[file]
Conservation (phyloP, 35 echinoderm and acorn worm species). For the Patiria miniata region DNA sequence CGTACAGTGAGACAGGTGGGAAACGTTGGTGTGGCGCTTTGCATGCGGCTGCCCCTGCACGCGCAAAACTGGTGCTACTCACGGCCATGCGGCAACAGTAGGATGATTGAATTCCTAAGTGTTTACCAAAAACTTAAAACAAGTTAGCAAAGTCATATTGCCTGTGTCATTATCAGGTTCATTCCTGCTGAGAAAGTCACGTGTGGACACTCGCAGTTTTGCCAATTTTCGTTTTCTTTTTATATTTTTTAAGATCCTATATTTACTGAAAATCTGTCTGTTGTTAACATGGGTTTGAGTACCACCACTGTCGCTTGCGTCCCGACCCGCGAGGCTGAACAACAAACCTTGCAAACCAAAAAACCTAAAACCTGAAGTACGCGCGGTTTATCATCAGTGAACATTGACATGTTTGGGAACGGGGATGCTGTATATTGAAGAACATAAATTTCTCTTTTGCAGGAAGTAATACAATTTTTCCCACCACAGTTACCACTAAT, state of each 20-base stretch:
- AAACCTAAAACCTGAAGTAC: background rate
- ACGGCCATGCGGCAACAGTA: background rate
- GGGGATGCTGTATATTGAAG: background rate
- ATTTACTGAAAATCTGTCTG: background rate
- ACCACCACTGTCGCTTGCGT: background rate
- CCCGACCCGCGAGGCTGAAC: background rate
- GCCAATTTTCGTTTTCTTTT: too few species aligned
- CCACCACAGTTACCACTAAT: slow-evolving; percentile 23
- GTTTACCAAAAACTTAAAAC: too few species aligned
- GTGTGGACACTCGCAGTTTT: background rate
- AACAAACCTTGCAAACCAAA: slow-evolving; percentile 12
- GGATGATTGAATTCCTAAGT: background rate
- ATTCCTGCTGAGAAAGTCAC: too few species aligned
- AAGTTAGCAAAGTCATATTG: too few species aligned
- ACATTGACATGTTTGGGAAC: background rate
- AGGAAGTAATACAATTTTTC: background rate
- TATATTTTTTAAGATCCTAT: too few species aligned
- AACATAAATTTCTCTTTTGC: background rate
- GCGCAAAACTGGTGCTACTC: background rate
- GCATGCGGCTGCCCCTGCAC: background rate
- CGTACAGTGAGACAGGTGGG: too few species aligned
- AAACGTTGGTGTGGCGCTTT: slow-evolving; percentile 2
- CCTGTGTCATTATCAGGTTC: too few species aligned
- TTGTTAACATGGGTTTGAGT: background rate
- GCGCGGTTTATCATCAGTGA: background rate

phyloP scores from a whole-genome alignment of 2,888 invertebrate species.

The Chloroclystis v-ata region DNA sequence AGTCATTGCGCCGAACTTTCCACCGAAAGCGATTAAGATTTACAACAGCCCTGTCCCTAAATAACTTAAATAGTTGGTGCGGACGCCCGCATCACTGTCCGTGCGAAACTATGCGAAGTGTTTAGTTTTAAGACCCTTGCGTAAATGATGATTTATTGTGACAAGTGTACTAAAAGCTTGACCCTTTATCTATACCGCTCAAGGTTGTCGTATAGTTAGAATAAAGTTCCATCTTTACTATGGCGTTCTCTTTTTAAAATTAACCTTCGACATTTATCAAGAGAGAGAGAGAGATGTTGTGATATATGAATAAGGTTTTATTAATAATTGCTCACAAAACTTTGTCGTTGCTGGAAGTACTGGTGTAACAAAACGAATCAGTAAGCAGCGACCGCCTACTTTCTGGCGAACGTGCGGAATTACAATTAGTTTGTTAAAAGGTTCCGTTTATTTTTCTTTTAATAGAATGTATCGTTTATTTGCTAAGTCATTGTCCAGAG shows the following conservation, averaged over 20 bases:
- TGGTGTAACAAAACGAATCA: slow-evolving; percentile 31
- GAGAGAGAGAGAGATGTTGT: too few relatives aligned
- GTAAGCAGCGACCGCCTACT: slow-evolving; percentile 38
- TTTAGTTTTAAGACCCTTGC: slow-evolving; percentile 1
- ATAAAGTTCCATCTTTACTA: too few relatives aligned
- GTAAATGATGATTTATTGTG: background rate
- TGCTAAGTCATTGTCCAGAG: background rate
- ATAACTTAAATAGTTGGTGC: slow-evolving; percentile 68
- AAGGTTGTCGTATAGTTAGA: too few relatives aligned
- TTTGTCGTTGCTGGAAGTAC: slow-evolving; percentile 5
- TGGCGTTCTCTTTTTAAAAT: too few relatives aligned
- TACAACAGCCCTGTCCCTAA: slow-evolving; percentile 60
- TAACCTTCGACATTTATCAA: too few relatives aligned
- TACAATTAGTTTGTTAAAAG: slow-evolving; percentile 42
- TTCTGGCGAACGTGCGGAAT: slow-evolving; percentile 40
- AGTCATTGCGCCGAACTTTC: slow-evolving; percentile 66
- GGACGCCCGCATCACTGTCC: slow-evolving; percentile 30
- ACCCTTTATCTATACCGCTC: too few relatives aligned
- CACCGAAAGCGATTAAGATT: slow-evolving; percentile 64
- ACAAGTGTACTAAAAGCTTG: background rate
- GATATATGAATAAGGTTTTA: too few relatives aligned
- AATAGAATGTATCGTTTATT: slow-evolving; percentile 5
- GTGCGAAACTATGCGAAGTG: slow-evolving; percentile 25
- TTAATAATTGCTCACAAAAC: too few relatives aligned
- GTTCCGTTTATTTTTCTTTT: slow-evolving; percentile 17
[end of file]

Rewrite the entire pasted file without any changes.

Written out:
Conservation (phyloP, 35 echinoderm and acorn worm species). For the Patiria miniata region DNA sequence CGTACAGTGAGACAGGTGGGAAACGTTGGTGTGGCGCTTTGCATGCGGCTGCCCCTGCACGCGCAAAACTGGTGCTACTCACGGCCATGCGGCAACAGTAGGATGATTGAATTCCTAAGTGTTTACCAAAAACTTAAAACAAGTTAGCAAAGTCATATTGCCTGTGTCATTATCAGGTTCATTCCTGCTGAGAAAGTCACGTGTGGACACTCGCAGTTTTGCCAATTTTCGTTTTCTTTTTATATTTTTTAAGATCCTATATTTACTGAAAATCTGTCTGTTGTTAACATGGGTTTGAGTACCACCACTGTCGCTTGCGTCCCGACCCGCGAGGCTGAACAACAAACCTTGCAAACCAAAAAACCTAAAACCTGAAGTACGCGCGGTTTATCATCAGTGAACATTGACATGTTTGGGAACGGGGATGCTGTATATTGAAGAACATAAATTTCTCTTTTGCAGGAAGTAATACAATTTTTCCCACCACAGTTACCACTAAT, state of each 20-base stretch:
- AAACCTAAAACCTGAAGTAC: background rate
- ACGGCCATGCGGCAACAGTA: background rate
- GGGGATGCTGTATATTGAAG: background rate
- ATTTACTGAAAATCTGTCTG: background rate
- ACCACCACTGTCGCTTGCGT: background rate
- CCCGACCCGCGAGGCTGAAC: background rate
- GCCAATTTTCGTTTTCTTTT: too few species aligned
- CCACCACAGTTACCACTAAT: slow-evolving; percentile 23
- GTTTACCAAAAACTTAAAAC: too few species aligned
- GTGTGGACACTCGCAGTTTT: background rate
- AACAAACCTTGCAAACCAAA: slow-evolving; percentile 12
- GGATGATTGAATTCCTAAGT: background rate
- ATTCCTGCTGAGAAAGTCAC: too few species aligned
- AAGTTAGCAAAGTCATATTG: too few species aligned
- ACATTGACATGTTTGGGAAC: background rate
- AGGAAGTAATACAATTTTTC: background rate
- TATATTTTTTAAGATCCTAT: too few species aligned
- AACATAAATTTCTCTTTTGC: background rate
- GCGCAAAACTGGTGCTACTC: background rate
- GCATGCGGCTGCCCCTGCAC: background rate
- CGTACAGTGAGACAGGTGGG: too few species aligned
- AAACGTTGGTGTGGCGCTTT: slow-evolving; percentile 2
- CCTGTGTCATTATCAGGTTC: too few species aligned
- TTGTTAACATGGGTTTGAGT: background rate
- GCGCGGTTTATCATCAGTGA: background rate

phyloP scores from a whole-genome alignment of 2,888 invertebrate species.

The Chloroclystis v-ata region DNA sequence AGTCATTGCGCCGAACTTTCCACCGAAAGCGATTAAGATTTACAACAGCCCTGTCCCTAAATAACTTAAATAGTTGGTGCGGACGCCCGCATCACTGTCCGTGCGAAACTATGCGAAGTGTTTAGTTTTAAGACCCTTGCGTAAATGATGATTTATTGTGACAAGTGTACTAAAAGCTTGACCCTTTATCTATACCGCTCAAGGTTGTCGTATAGTTAGAATAAAGTTCCATCTTTACTATGGCGTTCTCTTTTTAAAATTAACCTTCGACATTTATCAAGAGAGAGAGAGAGATGTTGTGATATATGAATAAGGTTTTATTAATAATTGCTCACAAAACTTTGTCGTTGCTGGAAGTACTGGTGTAACAAAACGAATCAGTAAGCAGCGACCGCCTACTTTCTGGCGAACGTGCGGAATTACAATTAGTTTGTTAAAAGGTTCCGTTTATTTTTCTTTTAATAGAATGTATCGTTTATTTGCTAAGTCATTGTCCAGAG shows the following conservation, averaged over 20 bases:
- TGGTGTAACAAAACGAATCA: slow-evolving; percentile 31
- GAGAGAGAGAGAGATGTTGT: too few relatives aligned
- GTAAGCAGCGACCGCCTACT: slow-evolving; percentile 38
- TTTAGTTTTAAGACCCTTGC: slow-evolving; percentile 1
- ATAAAGTTCCATCTTTACTA: too few relatives aligned
- GTAAATGATGATTTATTGTG: background rate
- TGCTAAGTCATTGTCCAGAG: background rate
- ATAACTTAAATAGTTGGTGC: slow-evolving; percentile 68
- AAGGTTGTCGTATAGTTAGA: too few relatives aligned
- TTTGTCGTTGCTGGAAGTAC: slow-evolving; percentile 5
- TGGCGTTCTCTTTTTAAAAT: too few relatives aligned
- TACAACAGCCCTGTCCCTAA: slow-evolving; percentile 60
- TAACCTTCGACATTTATCAA: too few relatives aligned
- TACAATTAGTTTGTTAAAAG: slow-evolving; percentile 42
- TTCTGGCGAACGTGCGGAAT: slow-evolving; percentile 40
- AGTCATTGCGCCGAACTTTC: slow-evolving; percentile 66
- GGACGCCCGCATCACTGTCC: slow-evolving; percentile 30
- ACCCTTTATCTATACCGCTC: too few relatives aligned
- CACCGAAAGCGATTAAGATT: slow-evolving; percentile 64
- ACAAGTGTACTAAAAGCTTG: background rate
- GATATATGAATAAGGTTTTA: too few relatives aligned
- AATAGAATGTATCGTTTATT: slow-evolving; percentile 5
- GTGCGAAACTATGCGAAGTG: slow-evolving; percentile 25
- TTAATAATTGCTCACAAAAC: too few relatives aligned
- GTTCCGTTTATTTTTCTTTT: slow-evolving; percentile 17